Before we move off this topic, let’s do one other interesting comparison.

These numbers are very stark. There are 19 times more AR-15 owners than there are staff in the entire active-duty U.S. military. There are 410 times more U.S. AR-15 owners than the Taliban, to whom that same military famously lost in 2020. 

There are 55 times more AR-15 owners than the entire National Guard. The ATF isn’t on the graph, but as of 2019, the ATF had 1,714 field agents, approximately one field agent for every 14,000 AR-15 owners.

And, notably, there’s quite a large overlap between the first three groups—military, guard, and police—with AR-15 owners and owners of over 10-round magazines. Most of the first three fall into either or both of the final two. 

StateOwned AR-15 Style Rifle 95% Confidence Interval
Alabama28.90%24.1% – 34.3%
Alaska37.00%24.4% – 51.6%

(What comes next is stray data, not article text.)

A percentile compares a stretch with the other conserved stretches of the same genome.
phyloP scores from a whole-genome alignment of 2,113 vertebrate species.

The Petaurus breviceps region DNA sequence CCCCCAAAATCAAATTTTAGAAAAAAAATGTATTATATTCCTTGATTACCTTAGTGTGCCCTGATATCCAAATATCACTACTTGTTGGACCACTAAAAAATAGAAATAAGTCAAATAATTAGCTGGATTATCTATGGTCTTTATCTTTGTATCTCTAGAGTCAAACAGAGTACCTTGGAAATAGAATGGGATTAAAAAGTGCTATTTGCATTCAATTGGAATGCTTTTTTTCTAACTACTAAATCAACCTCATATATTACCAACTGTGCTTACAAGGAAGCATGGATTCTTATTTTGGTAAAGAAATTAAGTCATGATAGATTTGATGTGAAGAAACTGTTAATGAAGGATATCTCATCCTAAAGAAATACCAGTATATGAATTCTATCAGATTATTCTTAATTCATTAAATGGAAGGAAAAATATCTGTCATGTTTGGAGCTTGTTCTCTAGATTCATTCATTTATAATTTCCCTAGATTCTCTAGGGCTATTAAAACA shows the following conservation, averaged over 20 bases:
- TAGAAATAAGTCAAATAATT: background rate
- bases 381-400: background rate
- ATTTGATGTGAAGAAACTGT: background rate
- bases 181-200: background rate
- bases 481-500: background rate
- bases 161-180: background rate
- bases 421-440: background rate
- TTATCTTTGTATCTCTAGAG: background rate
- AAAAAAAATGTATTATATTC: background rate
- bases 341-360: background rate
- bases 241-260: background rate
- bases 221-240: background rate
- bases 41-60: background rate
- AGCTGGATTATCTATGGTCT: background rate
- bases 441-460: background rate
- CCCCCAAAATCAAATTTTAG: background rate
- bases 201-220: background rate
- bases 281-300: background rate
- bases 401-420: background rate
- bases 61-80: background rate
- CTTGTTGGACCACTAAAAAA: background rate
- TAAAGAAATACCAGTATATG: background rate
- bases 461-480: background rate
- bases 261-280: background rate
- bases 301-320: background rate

Arizona28.80%24.2% – 34.0%
Arkansas35.00%28.7% – 41.8%
California37.50%34.8% – 40.2%
Colorado33.30%27.7% – 39.5%
Connecticut21.80%15.3% – 30.2%
Delaware20.30%12.6% – 30.9%
District of Columbia30.00%14.1% – 52.7%
Florida28.10%25.5% – 30.9%
Georgia31.40%27.9% – 35.1%
Hawaii34.60%19.1% – 54.3%
Idaho31.00%23.3% – 40.0%
Illinois32.60%28.7% – 36.7%
Indiana30.80%26.5% – 35.5%
Iowa27.10%20.4% – 35.1%
Kansas28.40%22.4% – 35.4%
Kentucky29.90%25.2% – 35.1%
Louisiana27.50%22.0% – 33.7%
Maine22.00%14.6% – 31.6%
Maryland29.90%23.7% – 36.9%
Massachusetts33.80%26.9% – 41.4%
Michigan24.90%21.5% – 28.6%
Minnesota20.70%16.1% – 26.3%
Mississippi30.40%23.8% – 38.0%
Missouri28.00%23.8% – 32.7%
Montana26.80%16.8% – 39.8%
Nebraska22.40%15.3% – 31.8%
Nevada42.40%34.6% – 50.6%
New Hampshire23.20%14.0% – 36.0%
New Jersey30.70%25.7% – 36.2%
New Mexico29.50%19.4% – 42.1%
New York37.80%34.8% – 41.0%
North Carolina25.60%22.2% – 29.4%
North Dakota44.40%24.0% – 67.0%
Ohio25.90%22.7% – 29.4%
Oklahoma29.30%24.1% – 35.0%
Oregon25.60%20.0% – 32.2%
Pennsylvania24.40%21.3% – 27.8%
Rhode Island29.70%17.3% – 46.1%
South Carolina25.30%21.0% – 30.2%
South Dakota35.80%26.8% – 45.9%
Tennessee28.90%24.8% – 33.3%